It is not necessary to accept the truth of these descriptions - indeed I do not and some are simply caricature to acknowledge that high quality modern professional policing is at the centre of these processes of change.
The fundamental, core point is that in just about every community, rural or urban, whatever its ethnic and social composition, the police on the spot represent the reality of the state to that community. The values which the local policing transmits and express will reflect the values which the state embodies.
And I believe that the conduct and practice of the police needs to reflect the democratic, respectful and tolerant ambitions of the societies they serve.
And so I would like to take this opportunity to suggest a number of ways in which the police can work to place their contribution at the centre of this positive process of change. I turn first to the make-up and composition of the police and security forces and their command structures the people who are in reality the police.
The police need to reflect the communities they serve. Officers from every ethnic and social group should be found in the police, ideally in numbers broadly proportionate to the overall community. That should be true of superintendents and chiefs as well as of sergeants and constables. That breadth should also extend to women and all sections of the community.
Such a policy objective is difficult to achieve. In 1997 we started to do this in Britain but there is still a very long way to go.
It requires very strong professional leadership and you in this hall are at the core of this across our continent.
It requires political support with a policy programme and training programmes which make it a reality. Governments and institutions like the European Commission need to play an active role.
It requires confronting many traditional, even outdated, ways of working and replacing them with new alternatives.
There are plenty of examples of success in these fields and lots of creative thinking from which people can learn. But there is a lot of change which still has to take place if you believe, as I do, that the ambition of a representative police force is at the heart of the strong and constructive relationship between police and the communities they serve.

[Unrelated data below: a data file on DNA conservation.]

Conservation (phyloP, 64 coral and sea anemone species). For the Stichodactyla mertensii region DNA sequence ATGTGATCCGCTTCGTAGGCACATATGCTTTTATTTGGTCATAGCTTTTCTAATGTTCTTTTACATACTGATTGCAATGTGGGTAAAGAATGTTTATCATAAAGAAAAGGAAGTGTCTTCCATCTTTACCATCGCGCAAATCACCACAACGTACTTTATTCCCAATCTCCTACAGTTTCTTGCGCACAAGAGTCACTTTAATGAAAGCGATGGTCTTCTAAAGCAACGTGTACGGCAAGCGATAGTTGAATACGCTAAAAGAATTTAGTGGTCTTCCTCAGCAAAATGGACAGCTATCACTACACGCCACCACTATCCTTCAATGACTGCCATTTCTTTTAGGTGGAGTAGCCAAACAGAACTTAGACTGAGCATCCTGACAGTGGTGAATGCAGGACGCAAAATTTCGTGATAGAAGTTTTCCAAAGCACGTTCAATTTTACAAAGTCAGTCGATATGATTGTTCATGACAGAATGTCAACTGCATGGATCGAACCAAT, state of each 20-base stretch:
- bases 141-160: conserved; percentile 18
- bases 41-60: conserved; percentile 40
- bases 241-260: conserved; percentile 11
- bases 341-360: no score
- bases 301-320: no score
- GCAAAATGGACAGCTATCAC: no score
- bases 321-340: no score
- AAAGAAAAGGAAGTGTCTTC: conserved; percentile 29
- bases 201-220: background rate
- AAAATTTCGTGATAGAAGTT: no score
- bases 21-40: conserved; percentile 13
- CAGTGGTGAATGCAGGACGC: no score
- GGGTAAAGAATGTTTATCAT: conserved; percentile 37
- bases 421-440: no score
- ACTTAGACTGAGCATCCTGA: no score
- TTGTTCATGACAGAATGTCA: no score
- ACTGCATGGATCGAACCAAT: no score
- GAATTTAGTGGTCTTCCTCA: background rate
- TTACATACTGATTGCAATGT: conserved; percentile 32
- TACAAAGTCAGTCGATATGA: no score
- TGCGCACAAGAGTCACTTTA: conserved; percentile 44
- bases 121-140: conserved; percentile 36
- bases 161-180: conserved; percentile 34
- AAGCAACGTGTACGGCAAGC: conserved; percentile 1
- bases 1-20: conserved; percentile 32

The second element which I would like to highlight is the need for the police in a highly pro-active way to build relationships of mutual trust and confidence with those communities they serve.
This is often very difficult. Some of the communities will be actively hostile to the police; some will deviate from the norms of local society; others will hide criminal behaviour; still more may well be politically aggressive.
But my view is that the job of the police is to form a decent and respectful working relationship with all of these communities. That will be done in different ways, whether through regular and formal meetings, informal dialogue, open debates or other means. In my opinion it is dangerous for both the police and the community if communication and discussion are inadequate.
Dialogue is a two-way process but I suggest it is an area where the police have to lead, engage and build strong mutual dependence.
Third, which may seem obvious, is that the police have to develop a strategy to prevent and fight crime which involves a wide range of partners. Stopping crime is not a matter for the police alone, it is for the whole community. The most successful legislation we ever had in Britain was the 1998 Crime and Disorder Act.
That Act required other statutory and non-statutory organisations to work together with the police. So schools had to help reduce crime by school students, social services had to consider crime prevention as they tried to help their clients, train companies had to work to prevent crime on trains, courts and probation had to target criminal behaviour and so on.